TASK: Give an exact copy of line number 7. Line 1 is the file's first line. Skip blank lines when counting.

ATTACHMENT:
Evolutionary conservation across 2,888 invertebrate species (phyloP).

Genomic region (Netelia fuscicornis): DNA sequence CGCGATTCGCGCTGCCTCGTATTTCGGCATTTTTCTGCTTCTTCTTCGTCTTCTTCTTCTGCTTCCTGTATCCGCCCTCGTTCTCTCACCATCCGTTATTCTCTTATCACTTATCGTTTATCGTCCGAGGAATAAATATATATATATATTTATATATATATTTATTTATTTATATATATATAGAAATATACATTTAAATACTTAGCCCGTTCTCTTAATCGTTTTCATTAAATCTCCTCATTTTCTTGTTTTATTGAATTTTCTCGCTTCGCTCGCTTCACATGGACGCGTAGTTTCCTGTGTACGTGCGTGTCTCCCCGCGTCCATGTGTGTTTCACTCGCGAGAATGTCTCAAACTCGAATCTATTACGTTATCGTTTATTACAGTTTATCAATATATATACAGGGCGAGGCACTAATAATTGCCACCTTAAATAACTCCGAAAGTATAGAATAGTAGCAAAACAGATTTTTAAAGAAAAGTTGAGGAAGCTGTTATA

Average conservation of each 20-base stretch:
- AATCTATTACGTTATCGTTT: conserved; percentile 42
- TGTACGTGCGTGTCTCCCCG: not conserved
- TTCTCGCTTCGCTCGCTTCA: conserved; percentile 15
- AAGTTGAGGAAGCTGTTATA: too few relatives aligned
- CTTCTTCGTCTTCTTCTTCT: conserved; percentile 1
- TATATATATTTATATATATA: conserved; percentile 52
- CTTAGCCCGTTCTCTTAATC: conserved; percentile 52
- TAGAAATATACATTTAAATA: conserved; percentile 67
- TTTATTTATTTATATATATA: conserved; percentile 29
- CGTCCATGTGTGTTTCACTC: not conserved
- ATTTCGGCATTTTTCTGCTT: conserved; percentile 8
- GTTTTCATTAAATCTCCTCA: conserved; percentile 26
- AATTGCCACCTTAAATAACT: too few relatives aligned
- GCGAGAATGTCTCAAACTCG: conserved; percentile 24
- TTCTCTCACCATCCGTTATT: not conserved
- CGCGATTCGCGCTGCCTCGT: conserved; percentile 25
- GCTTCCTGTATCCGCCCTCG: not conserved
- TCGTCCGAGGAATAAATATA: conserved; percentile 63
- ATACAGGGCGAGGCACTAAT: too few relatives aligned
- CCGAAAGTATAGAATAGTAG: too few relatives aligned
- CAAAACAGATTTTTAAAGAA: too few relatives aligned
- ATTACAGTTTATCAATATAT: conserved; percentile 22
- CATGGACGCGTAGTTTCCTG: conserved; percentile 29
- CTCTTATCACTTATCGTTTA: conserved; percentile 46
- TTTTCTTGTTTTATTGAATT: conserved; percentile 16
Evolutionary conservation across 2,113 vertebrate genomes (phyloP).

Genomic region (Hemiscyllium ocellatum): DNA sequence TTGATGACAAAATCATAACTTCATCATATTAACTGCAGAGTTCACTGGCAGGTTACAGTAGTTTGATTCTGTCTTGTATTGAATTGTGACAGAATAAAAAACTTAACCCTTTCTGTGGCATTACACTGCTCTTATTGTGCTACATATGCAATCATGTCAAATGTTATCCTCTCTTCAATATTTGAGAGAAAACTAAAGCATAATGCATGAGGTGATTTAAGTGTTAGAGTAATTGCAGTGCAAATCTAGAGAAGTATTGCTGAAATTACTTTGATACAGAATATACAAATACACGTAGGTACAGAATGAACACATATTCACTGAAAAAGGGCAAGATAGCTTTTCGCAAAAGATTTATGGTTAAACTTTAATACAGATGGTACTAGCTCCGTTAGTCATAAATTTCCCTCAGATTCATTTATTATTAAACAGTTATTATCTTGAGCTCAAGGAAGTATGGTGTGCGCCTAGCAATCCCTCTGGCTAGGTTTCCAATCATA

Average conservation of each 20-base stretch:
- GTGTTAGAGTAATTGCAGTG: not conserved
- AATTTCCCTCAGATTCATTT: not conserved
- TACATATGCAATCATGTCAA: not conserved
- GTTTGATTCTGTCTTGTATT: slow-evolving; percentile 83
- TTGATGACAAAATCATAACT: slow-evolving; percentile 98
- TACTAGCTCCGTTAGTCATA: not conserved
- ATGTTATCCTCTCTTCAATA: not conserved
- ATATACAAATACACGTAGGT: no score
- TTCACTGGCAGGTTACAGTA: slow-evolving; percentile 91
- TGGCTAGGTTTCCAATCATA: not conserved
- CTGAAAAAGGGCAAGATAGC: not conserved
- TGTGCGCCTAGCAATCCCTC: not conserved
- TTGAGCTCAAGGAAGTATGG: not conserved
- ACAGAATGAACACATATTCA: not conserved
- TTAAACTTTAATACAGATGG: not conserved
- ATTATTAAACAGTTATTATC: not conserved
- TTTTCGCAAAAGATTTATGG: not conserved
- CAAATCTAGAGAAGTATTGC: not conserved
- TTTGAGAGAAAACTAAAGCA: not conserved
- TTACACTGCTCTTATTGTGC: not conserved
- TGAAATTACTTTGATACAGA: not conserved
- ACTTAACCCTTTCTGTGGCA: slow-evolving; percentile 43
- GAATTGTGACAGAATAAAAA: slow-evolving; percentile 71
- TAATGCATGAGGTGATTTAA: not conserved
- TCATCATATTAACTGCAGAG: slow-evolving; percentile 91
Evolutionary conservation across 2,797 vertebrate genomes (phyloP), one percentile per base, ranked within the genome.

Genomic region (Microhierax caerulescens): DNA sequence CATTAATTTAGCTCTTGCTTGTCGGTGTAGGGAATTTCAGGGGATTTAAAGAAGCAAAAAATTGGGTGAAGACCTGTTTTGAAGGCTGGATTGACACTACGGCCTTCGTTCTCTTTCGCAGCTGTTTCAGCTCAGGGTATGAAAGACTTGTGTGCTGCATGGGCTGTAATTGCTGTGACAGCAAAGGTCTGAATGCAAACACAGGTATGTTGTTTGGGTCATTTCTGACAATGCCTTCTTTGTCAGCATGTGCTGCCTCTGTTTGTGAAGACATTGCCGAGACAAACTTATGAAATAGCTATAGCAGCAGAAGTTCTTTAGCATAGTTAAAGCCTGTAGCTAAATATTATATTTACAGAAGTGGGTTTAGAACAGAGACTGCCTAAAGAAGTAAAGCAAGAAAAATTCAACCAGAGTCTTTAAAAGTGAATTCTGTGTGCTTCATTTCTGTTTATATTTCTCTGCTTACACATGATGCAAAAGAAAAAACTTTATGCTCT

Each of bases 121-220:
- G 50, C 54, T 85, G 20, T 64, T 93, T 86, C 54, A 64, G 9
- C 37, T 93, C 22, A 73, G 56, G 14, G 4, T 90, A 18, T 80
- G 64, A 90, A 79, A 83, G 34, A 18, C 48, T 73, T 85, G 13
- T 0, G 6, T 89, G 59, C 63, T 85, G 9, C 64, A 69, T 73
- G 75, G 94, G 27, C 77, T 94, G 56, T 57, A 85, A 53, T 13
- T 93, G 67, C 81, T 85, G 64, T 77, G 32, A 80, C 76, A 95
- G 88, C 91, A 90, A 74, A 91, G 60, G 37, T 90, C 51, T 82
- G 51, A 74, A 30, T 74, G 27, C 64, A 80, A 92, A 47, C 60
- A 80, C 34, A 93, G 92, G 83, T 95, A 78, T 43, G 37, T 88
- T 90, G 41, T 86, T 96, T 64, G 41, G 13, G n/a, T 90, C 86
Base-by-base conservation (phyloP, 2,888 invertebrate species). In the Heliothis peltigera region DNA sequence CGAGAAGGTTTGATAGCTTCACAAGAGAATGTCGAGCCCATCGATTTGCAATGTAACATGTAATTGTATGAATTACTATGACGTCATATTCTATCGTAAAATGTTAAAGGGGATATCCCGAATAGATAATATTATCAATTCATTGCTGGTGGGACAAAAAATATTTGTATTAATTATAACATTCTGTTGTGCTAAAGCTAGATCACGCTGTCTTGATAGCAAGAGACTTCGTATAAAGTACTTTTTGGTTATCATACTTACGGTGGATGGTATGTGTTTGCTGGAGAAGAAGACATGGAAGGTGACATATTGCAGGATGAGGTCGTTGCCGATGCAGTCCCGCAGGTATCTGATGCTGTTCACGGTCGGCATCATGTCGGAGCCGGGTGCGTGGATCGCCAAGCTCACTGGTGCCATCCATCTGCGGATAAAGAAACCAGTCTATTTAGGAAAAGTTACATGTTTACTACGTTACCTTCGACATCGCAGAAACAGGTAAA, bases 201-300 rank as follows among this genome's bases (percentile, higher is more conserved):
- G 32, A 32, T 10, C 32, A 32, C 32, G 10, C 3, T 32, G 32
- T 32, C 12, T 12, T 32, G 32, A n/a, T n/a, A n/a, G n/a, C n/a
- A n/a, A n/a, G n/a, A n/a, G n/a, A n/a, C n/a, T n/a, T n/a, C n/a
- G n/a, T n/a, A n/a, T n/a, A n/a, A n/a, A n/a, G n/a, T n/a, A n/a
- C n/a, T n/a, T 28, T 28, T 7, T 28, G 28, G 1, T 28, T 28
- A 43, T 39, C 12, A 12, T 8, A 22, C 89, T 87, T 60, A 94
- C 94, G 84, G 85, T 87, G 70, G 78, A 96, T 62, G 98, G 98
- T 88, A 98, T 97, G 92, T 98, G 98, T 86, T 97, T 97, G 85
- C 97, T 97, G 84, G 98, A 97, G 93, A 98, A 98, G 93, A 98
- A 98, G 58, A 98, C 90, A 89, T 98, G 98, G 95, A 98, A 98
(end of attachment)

- AAGTTGAGGAAGCTGTTATA: too few relatives aligned